So much for letting someone off easy. The story goes like this: A satyr named Marsyas foolishly challenges the god, Apollo, to a musical contest on the reeds. Apollo accepts the challenge, but on one condition—the victor is allowed to dispense punishment on the loser in any way he wants. Marsyas loses the contest, and Apollo inflicts probably one of the worst punishments of all time on him—flaying Marsyas alive. The satyr’s skin is stripped from his body, inch by painful inch. In the painting, we see a little dog licking at the blood flowing from Marsyas’ body. What’s even more disturbing besides the painting is how the scene is described in the story the painting is based off. “Blood flowed everywhere, his nerves were exposed, unprotected, his veins pulsed with no skin to cover them. It was possible to count his throbbing organs, and the chambers of the lungs…”

7. William-Adolphe Bouguereau, Dante and Virgil, 1850

Here’s another charming artistic depiction of Hell. Dante and Virgil was inspired by a brief scene in Inferno, the first part of Dante Alighieri’s 14-century epic poem, Divine Comedy. Inferno chronicles the journey of Dante through the nine circles of Hell as he is escorted by the ancient Roman poet, Virgil. The location of William-Adolphe Bouguereau’s painting is the eighth circle of hell, where falsifiers and counterfeiters are sent. Dante and Virgil are watching two condemned souls locked in battle. The man biting the other man’s neck is Gianni Schinni, who is guilty of impersonating a dead man so he could lay claim to his inheritance. The man getting his neck bitten is Capocchio, a heretic and an alchemist. A man lies on the ground unmoving and a winged demon can be seen in the foreground watching Dante and Virgil.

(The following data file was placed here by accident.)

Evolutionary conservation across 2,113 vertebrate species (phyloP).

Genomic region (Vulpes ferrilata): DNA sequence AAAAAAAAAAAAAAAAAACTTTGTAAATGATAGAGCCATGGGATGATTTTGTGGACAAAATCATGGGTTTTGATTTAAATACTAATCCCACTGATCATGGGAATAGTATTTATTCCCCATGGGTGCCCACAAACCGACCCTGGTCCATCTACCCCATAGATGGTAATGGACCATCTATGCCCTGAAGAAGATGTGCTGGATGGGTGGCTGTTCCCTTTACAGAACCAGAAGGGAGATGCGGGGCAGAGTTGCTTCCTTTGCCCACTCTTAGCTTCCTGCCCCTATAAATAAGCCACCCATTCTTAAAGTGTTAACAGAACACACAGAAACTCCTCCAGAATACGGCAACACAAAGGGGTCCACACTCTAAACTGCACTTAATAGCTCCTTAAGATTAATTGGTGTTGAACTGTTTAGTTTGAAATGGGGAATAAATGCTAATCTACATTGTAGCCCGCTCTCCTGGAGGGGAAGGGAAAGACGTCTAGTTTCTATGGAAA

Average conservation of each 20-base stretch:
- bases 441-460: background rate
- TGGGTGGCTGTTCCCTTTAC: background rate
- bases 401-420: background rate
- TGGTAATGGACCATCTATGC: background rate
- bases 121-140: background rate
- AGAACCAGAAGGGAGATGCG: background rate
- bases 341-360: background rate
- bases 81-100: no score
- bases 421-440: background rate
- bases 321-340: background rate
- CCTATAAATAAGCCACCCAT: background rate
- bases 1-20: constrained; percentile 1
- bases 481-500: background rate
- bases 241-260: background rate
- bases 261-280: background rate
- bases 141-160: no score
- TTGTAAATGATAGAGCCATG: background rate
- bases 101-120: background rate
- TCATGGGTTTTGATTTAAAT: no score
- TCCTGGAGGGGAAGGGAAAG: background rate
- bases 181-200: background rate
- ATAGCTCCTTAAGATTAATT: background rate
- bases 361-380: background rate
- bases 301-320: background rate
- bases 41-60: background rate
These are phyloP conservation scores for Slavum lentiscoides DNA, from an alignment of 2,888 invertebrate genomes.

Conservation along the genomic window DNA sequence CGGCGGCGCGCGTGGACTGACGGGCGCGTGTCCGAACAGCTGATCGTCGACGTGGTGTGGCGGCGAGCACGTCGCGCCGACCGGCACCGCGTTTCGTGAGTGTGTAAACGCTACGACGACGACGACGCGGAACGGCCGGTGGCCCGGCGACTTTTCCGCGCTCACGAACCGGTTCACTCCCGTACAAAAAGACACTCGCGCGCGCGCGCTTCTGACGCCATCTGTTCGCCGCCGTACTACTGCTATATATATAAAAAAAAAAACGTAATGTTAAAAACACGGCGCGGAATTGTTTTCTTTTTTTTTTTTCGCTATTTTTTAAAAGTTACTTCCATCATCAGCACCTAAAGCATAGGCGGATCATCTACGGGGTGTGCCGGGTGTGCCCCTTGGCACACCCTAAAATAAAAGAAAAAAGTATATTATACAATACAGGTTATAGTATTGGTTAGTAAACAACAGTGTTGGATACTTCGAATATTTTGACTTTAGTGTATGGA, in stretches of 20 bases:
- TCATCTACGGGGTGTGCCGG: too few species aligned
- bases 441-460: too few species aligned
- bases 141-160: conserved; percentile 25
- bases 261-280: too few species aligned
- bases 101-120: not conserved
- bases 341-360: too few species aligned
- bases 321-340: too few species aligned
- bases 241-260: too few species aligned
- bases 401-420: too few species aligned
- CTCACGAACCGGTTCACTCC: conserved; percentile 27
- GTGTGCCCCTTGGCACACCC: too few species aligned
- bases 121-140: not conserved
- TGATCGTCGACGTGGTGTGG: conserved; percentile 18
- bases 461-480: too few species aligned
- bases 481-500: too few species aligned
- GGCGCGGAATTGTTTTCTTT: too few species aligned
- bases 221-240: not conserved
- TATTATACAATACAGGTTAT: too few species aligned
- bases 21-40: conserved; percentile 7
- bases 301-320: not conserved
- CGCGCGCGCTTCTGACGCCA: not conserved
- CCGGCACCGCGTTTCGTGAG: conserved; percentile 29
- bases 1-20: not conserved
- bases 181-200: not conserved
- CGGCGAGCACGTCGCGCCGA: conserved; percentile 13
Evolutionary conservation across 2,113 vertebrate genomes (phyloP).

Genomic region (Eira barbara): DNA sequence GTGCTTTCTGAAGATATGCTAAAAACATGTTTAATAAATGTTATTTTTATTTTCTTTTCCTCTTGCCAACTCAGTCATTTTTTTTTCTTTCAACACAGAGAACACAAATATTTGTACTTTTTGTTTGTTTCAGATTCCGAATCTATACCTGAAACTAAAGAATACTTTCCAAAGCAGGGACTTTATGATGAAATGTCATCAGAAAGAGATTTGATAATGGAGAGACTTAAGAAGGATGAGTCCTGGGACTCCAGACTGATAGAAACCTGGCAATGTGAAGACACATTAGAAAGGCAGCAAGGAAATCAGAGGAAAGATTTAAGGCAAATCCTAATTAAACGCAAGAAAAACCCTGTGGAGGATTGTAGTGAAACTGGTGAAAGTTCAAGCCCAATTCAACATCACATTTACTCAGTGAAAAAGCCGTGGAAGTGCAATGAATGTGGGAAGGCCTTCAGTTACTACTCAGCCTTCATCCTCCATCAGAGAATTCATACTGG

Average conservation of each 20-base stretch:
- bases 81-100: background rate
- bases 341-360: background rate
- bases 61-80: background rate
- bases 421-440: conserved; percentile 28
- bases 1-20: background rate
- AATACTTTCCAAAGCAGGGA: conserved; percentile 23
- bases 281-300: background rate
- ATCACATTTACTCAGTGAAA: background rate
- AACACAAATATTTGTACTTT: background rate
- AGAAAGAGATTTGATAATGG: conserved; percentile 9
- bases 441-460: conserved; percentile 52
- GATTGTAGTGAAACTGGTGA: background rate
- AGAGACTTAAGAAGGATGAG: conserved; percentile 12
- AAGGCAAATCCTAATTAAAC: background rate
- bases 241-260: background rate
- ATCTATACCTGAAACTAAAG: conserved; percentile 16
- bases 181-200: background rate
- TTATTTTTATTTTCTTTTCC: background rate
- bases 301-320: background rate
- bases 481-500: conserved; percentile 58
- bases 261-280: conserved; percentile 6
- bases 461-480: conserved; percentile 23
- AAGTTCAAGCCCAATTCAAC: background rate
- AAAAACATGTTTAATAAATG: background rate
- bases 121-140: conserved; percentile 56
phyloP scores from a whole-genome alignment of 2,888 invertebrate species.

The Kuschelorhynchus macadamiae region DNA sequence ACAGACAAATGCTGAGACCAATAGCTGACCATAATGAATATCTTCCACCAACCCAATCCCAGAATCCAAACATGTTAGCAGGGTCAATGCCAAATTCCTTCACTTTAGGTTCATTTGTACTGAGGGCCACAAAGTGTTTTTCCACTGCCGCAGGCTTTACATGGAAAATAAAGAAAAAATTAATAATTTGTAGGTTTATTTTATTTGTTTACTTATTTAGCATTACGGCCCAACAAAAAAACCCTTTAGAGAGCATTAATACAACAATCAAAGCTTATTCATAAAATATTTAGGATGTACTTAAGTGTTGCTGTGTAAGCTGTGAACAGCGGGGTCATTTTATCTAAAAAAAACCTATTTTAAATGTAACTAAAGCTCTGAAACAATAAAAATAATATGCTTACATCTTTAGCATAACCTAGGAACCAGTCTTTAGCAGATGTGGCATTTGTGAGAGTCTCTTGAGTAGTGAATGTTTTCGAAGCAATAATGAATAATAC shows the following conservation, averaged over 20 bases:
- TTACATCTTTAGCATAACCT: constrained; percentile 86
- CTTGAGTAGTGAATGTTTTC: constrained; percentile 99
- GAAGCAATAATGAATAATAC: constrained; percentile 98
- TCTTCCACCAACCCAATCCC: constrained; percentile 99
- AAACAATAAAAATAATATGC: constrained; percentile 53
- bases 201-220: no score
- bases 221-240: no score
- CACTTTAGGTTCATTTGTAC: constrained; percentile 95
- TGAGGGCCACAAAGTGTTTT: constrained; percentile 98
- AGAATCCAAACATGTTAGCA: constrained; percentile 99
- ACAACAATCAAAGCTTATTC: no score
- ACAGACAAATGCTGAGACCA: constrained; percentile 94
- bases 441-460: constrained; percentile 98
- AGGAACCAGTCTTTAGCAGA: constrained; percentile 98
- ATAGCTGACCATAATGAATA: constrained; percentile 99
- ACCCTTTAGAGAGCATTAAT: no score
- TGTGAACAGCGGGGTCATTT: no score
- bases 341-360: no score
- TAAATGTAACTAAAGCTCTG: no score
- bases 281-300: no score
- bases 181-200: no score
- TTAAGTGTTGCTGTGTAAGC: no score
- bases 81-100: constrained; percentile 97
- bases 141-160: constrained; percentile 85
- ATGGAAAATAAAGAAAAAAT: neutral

6. Francisco Goya, Saturn Devouring His Son, 1819-1823

This painting is the stuff of horror films. Much like Reuben’s Saturn painting, Goya’s painting depicts the Titan king cannibalizing one of his own sons. However, Goya’s version does it in a much more brutal way. Saturn has already bitten off and eaten his son’s head and quite possibly his son’s right arm. Either that or the right arm is folded in front of the body out of view. Saturn already took a chomp off the left arm and is in the process of taking another bite out of it. He looks very much like a deranged psychopath, his mouth gaping widely, and his eyes bulging out like some kind of lunatic. Many art historians believe that Goya decided to make such a violent painting because was troubled over his mortality and his rapidly deteriorating physical health. Plus, he was resentful of the civil strife happening in Spain.

5. Salvator Rosa, The Temptation Of St. Anthony, 1645